Tuesday, August 26, 2008

For My Uncle Dan . . .

Dear All:

A few days ago, I attended the funeral of my Uncle Dan. He was born in County Kerry, Ireland, in 1907 and came to America at age twenty. Two years ago, he went back to Ireland and still knew every road, and recognized people he hadn't seen for seventy years. He led a rich life, left three children and two grandchildren behind, and was noted for his joy. Not many people get such a good deal out of existence.

But it was a sad day anyway.

During the services, the following verses, from Ecclesiastes, were recited more than once:

To every thing there is a season,
And a time to every purpose under the heaven:
A time to be born, and a time to die;

A time to plant, and a time to pluck up that which is planted;

A time to kill, and a time to heal;

A time to break down, and a time to build up;
A time to weep, and a time to laugh;
A time to mourn, and a time to dance;

A time to cast away stones, and a time to gather stones together;
A time to embrace, and a time to refrain from embracing;
A time to get, and a time to lose;

A time to keep, and a time to cast away;

A time to rend, and a time to sew;
A time to keep silence, and a time to speak;
A time to love, and a time to hate;

A time of war, and a time of peace.

Simple words, and a solace when you're saying goodbye to somebody who's had a full life. I want to note, however, that much of English and American literature is solidly built upon the Bible and specifically, the King James Version. Why? Because every family had a Bible. Even families that disapproved of books saw nothing wrong with reading the Bible. Lots of writers learned about cadence and language from the Old Testament.

The King James Version is also perhaps the only major work of literature ever written by a committee. First published in 1611, it was commissioned by King James I of England on behalf of the Church of England, and apparently involved over fifty translators. Nevertheless, it remains the gold standard for rich, sonant language. That was (the tail end of) the age of Shakespeare, remember. The vernacular was particularly good.

Even the KJV nods, however. Usually people say "under Heaven," rather than "under the heaven." This is how traditional verse perfects itself. Wording that sounds good for a decade or a century is eventually rubbed away, "all that glisters is not gold" changes the suspect word to "glitters," and so on.

All for today,



Saturday, August 23, 2008

The White Lady of Poetry

Dear Everybody:

Today's poem is by possibly the best-known poets in the universe:

Three Wise Men of Gotham
by Mother Goose

Three wise men of Gotham,
They went to sea in a bowl,

And if the bowl had been stronger,

My song had been longer.

Of this poem I can tell you two things: First, that Gotham is the town of fools, which is why New York City is often referred to as Gotham. (Though most people think that Batman is actually set in Boston. Go fig.) And second, that it's meant to be told to a sleepy child who's nagging for just one more poem. We tend to forget how long most poems used to be. That's because in the ages before radio (much less television and the internet), people had a lot less entertainment and a lot more time to fill. So they liked their poetry good and endless.

Today, of course, we have neither the time nor the patience for epic-length poetry. Shame on us.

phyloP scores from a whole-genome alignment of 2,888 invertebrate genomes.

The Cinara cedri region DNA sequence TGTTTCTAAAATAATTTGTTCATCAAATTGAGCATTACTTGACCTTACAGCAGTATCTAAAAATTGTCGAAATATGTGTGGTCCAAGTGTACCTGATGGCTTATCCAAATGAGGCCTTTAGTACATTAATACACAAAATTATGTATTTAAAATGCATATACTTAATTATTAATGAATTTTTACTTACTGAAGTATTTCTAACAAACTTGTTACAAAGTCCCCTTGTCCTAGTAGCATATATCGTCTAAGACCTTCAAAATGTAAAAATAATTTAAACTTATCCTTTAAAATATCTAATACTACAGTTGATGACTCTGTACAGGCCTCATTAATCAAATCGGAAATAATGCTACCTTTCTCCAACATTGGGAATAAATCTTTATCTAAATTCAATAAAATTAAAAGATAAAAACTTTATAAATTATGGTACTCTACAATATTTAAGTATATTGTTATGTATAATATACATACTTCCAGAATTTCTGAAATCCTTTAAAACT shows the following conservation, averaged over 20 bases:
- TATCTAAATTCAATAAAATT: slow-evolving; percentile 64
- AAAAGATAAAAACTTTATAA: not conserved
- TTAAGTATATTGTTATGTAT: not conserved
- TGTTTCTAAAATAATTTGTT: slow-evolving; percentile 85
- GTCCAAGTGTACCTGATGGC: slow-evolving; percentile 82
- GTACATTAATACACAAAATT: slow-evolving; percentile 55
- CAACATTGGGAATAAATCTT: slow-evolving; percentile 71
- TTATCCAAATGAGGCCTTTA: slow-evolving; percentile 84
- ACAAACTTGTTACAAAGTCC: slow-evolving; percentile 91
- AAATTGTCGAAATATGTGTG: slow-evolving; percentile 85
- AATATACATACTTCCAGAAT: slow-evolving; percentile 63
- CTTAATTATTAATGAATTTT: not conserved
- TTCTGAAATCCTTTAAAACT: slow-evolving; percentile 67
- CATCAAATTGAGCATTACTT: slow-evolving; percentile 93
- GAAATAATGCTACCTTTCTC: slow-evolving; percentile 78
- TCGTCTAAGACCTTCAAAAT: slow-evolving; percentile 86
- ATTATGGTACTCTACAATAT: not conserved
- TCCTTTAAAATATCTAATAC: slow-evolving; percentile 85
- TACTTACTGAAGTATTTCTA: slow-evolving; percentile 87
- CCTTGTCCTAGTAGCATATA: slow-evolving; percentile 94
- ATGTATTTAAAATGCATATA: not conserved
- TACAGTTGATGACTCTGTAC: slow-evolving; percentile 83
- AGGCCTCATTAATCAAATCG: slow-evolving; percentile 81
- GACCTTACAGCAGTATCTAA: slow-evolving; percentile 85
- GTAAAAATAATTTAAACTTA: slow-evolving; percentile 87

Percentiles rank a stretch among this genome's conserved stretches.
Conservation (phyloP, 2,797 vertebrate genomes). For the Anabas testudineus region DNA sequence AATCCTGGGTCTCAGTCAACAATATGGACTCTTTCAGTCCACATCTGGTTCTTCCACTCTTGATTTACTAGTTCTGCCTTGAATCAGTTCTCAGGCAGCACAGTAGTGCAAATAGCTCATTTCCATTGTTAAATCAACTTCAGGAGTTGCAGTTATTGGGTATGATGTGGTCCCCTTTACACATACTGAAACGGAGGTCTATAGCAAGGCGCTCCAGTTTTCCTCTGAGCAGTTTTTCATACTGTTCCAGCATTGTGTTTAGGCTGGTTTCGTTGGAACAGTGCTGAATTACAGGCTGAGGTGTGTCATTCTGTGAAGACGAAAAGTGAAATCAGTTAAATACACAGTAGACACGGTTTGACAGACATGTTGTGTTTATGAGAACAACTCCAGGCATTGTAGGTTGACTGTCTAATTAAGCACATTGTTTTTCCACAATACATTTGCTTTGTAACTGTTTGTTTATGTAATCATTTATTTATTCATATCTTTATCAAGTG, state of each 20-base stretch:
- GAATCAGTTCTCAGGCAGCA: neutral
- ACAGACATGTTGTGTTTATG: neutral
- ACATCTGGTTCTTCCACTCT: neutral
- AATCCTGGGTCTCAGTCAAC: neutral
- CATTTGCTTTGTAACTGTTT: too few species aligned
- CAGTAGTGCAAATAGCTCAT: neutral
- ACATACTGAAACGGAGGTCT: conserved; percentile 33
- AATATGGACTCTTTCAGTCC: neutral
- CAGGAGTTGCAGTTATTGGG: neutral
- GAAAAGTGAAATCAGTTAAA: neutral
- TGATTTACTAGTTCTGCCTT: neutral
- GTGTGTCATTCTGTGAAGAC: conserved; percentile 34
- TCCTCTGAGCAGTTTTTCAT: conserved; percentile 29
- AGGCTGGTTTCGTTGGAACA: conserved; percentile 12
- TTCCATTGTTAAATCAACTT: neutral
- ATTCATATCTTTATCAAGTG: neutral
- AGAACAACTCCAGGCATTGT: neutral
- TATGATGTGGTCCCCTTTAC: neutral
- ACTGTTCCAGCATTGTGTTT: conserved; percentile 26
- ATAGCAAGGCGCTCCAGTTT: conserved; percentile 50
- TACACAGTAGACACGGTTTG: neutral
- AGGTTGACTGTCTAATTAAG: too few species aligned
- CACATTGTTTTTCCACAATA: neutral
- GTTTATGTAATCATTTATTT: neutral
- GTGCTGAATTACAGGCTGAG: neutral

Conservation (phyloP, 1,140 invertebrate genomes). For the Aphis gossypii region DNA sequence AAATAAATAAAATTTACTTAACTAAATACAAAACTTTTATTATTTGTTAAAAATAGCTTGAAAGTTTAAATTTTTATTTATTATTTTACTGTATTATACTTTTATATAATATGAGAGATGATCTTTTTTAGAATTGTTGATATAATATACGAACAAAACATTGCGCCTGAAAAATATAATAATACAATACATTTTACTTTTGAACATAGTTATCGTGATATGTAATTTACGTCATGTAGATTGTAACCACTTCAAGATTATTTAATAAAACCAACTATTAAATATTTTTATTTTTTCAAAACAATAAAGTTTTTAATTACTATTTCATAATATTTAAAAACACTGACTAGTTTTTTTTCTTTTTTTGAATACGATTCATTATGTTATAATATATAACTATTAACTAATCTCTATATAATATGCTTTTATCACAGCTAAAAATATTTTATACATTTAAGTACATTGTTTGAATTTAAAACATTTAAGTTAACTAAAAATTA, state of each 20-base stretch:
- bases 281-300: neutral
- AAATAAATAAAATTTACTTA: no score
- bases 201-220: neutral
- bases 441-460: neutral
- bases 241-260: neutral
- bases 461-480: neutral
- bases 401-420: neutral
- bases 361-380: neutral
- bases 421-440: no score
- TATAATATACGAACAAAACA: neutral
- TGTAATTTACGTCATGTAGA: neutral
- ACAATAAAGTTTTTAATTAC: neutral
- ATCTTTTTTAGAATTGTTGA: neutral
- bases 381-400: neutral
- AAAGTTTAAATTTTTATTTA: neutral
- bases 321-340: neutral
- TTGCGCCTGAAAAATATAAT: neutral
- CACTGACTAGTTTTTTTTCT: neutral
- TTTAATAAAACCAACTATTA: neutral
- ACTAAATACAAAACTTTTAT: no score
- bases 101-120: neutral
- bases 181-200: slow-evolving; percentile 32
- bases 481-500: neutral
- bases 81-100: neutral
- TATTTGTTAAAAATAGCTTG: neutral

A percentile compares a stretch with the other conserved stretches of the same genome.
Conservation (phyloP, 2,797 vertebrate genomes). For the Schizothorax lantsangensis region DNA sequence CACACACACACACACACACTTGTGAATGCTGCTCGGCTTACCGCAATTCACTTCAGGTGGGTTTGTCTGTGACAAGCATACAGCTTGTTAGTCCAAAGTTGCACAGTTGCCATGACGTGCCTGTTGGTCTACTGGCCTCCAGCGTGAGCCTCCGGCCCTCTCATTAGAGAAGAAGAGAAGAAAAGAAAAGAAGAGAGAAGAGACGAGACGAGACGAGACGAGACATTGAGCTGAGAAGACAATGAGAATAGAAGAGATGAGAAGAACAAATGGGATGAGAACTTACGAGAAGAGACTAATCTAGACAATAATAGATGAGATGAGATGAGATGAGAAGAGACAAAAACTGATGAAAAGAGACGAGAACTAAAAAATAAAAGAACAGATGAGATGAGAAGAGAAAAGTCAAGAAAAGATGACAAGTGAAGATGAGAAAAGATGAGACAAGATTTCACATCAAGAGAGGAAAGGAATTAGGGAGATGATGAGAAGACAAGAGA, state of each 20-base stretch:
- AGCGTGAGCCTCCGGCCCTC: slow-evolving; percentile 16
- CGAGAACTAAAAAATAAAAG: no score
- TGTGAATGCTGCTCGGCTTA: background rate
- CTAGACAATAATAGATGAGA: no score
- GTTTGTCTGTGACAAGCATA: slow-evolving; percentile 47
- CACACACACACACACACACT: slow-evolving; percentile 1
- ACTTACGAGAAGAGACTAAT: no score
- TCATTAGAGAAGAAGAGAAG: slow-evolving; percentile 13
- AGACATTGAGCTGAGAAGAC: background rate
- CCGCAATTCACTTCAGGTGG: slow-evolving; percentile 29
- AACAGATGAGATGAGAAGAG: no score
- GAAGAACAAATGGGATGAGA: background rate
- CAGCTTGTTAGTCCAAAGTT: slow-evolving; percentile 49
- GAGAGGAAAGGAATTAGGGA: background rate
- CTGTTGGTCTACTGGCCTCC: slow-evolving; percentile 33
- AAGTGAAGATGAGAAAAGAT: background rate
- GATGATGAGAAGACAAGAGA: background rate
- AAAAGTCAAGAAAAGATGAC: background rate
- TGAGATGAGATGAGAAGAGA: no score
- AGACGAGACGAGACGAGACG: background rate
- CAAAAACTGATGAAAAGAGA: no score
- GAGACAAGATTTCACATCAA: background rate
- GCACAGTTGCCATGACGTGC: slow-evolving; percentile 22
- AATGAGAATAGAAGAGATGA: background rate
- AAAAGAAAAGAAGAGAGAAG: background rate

All best,


Thursday, August 21, 2008

The Great White Whale is Heard From

Dear Everybody:

Today’s poem comes from an unexpected source... Ernest Hemingway. Yes, the Great White Whale of Twentieth Century American literature himself. You say you haven’t read the man? Shame on you. You’re never going to score with intellectual women like that! If you want an easy entree into Hemingway (and there are very few great writers as easy to read as he), I can recommend The Old Man and the Sea, which is slim, fast, and entertaining. After that, you should try a collection of his short stories. (“The Killers” is a killer story; I recommend it particularly.) Then... well, then you’re on your own. You can continue if you like, or not it you don’t. But you’ll have an informed opinion.

Like many novelists, Hemingway also wrote poetry. Like most novelists, his poetry wasn’t as good as his novels. But that doesn’t mean it’s bad. As witness:

The Age Demanded
by Ernest Miller Hemingway

The age demanded that we sing
And cut away our tongue.

[The rest of the poem has been removed because it’s almost certainly still in copyright. But I doubt you’ll have any trouble finding it on the Web.]

So what can we tell about this poem, just at a glance? Well, first, that the poet was young. Do you doubt me? Okay, I’ll glance at the date of publication, and it’s... 1925. He was 26 years old. Young.

So how could I tell? Because it’s punk – in the black-leather-and-mohawk sense. So was the Rolling Stones’ “Satisfaction.” Both are the laments of young artists: I can’t write anything good, I can’t get laid, o man I am so bummed out... The whole punk thing is simply this era’s manifestation of a stance that has been perfectly legitimate since forever. But which would look pathetic if somebody of my age copped it. Hemingway was very shrewd. Too shrewd to write the above when he was in his fifties. Shrewd enough to set it down when he was young enough to get away with it.

The other punk aspect of the poem was his deliberate offensiveness in using a word (s**t) that was literally unprintable at the time.

The second thing we get here is an insight into how Hemingway worked a revolution in American letters. Look at those words: Simple, unadorned, with only one adjective – and that one “iron.” No e’ens, oers or troths, no words ending in -est or -eth, nothing tangled, complicated or unclear. Just straight language such as you might hear on the street, but ordered, scansioned, and rhymed. He did something similar in prose. Without the scansion and rhyme, obviously.

Sounds simple, dunnit? Not, though.

All best,


Thursday, August 14, 2008

Poetry: Not Just for Children Anymore

Dear Everybody:

Holy COW! You will never guess what I just discovered on the Web! It's The Devil and Billy Markham by Shel Silverstein!!!!

Eh? So what, you say? Another light, witty children's poem? Oh, man, have you got a lot to learn!